Cumulative systolic blood pressure load, which can be calculated from serial blood pressure measurements, may provide better prediction of major cardiovascular events, compared with traditional blood pressure measures, a new study suggests.
“Our results suggest that cumulative blood pressure load is an independent predictor of cardiovascular events and should be used in future cardiovascular risk prediction algorithms,” the authors, led by Nelson Wang, MD, George Institute for Global Health, Sydney, conclude.
The study was published online in the Journal of the American College of Cardiology.
The researchers explain that the management of hypertension has traditionally centered around blood pressure measurements taken at a single timepoint, with adequate control defined as those measurements being below a predefined target threshold.
However, this approach fails to recognize blood pressure as a continuous measure that fluctuates over time and does not acknowledge that the most recently recorded measurement may not reflect previous blood pressure control.
More recently, studies have defined the time a patient spends below blood pressure target, or TIme at TaRgEt (TITRE), as a novel marker of cardiovascular risk that is independent of mean blood pressure.
Although TITRE has the added advantage of incorporating duration of control, it is unable to characterize the magnitude of blood pressure elevation, the researchers note.
They point out that an optimal measure as a risk factor for cardiovascular disease would account for both the magnitude and duration of elevated blood pressure.
Such a measure is cumulative blood pressure load, defined as the area under the curve (AUC) expressed in units of mm Hg by time.
The only prior study of this measure was small and retrospective and calculated cumulative blood pressure load from ambulatory blood pressure monitoring estimated over a short (24-hour) period.
Therefore, the aim of the current study was to estimate the association between cumulative systolic blood pressure load over a longer period (24 months) and subsequent major cardiovascular events.
To do this, the researchers conducted a post-hoc analysis of 9,338 patients with type 2 diabetes in the ADVANCE-ON study.
Cumulative systolic blood pressure load was defined as the AUC for systolic blood pressure values above 130 mm Hg divided by the AUC for all measured systolic blood pressure values over a 24-month exposure period.
Over a median 7.6 years of follow-up, 1,469 major cardiovascular events, 1,615 deaths, and 660 cardiovascular deaths occurred.
Results showed that each one standard deviation increase in cumulative systolic blood pressure load was associated with a 14% increase in major cardiovascular events, a 13% increase in all-cause mortality, and a 21% increase in cardiovascular death.
Cumulative systolic blood pressure load outperformed mean systolic blood pressure, time-below-target, and visit-to-visit systolic blood pressure variability for the prediction of cardiovascular events and death and also discriminated risk and reclassified more patients’ risk correctly than the other measures.
“Small improvements in risk prediction can have a major impact when scaled up across large high-risk populations. Furthermore, cumulative systolic pressure load may also prove useful to inform the design of future clinical trials,” the researchers say.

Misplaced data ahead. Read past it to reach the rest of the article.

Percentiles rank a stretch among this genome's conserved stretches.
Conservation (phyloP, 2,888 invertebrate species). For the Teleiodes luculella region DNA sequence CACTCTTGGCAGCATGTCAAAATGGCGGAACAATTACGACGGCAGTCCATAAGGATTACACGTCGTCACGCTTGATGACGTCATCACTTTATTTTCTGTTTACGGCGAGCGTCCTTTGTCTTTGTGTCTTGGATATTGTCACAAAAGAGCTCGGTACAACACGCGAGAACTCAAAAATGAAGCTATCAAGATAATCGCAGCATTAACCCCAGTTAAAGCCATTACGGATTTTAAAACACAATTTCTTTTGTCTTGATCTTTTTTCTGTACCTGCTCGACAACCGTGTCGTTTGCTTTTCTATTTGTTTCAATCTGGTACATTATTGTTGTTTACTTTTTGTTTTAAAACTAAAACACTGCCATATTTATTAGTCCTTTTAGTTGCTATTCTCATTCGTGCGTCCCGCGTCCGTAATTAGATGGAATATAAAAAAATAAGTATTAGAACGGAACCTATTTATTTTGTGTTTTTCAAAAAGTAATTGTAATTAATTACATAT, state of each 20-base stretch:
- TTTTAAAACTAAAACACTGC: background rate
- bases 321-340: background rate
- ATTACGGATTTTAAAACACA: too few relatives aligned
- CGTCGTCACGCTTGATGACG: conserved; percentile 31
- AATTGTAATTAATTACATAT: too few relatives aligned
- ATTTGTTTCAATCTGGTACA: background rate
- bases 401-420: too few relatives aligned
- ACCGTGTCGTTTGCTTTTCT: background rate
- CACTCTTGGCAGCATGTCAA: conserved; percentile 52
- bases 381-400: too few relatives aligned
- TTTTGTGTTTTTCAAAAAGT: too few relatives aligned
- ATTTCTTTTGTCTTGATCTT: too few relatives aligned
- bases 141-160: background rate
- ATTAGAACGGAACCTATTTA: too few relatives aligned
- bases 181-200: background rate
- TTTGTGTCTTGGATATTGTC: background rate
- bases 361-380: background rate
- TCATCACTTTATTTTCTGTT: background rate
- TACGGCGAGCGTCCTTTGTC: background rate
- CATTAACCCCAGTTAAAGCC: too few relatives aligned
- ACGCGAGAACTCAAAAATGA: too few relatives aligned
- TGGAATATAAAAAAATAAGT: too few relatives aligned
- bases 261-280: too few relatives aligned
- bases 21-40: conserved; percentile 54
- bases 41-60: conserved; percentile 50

Although the present study only assessed cumulative systolic blood pressure load over 24 months, clinicians should recognize the importance of this measure over a lifetime, they note.
“This approach emphasizes the importance of early blood pressure–lowering interventions to reduce the cumulative systolic blood pressure load that each individual experiences over their lifetime,” they conclude.
The researchers suggest that, based on these results, cumulative systolic blood pressure load and visit-to-visit systolic blood pressure variability “should be used in conjunction in future cardiovascular risk prediction algorithms.”
In an accompanying editorial, Donald Lloyd-Jones, MD, Northwestern Feinberg School of Medicine, Chicago, says that before routinely adopting these new measures, several additional questions need to be addressed.
He notes that many patients in the current study already had cardiovascular disease, and it is not known whether the benefit was consistent among those with and without cardiovascular disease. In addition, longer term data using blood pressure measurements in the real-world clinical setting would be desirable, as well as information on whether these new measures add incremental value to existing risk prediction equations.
“Certainly, the next guidelines should reconsider all types of blood pressure measures, and other potential predictors, to optimize risk estimation and identification of patients with greatest net benefit from risk-reducing therapies,” Dr. Lloyd-Jones comments.
“Ultimately, clinicians should leverage as much information on their patients as possible to understand their blood pressure–related cardiovascular risk, to identify those who may be more likely have occult or emerging subclinical target organ damage, and to identify those who may have particular net benefit from earlier or more intensive treatment,” he concludes.
“These opportunities are more readily available with integration of data that allow for visualization of longer-term blood pressure patterns and incorporation of home monitoring and ambulatory monitoring data to monitor out-of-office blood pressure levels and control.”
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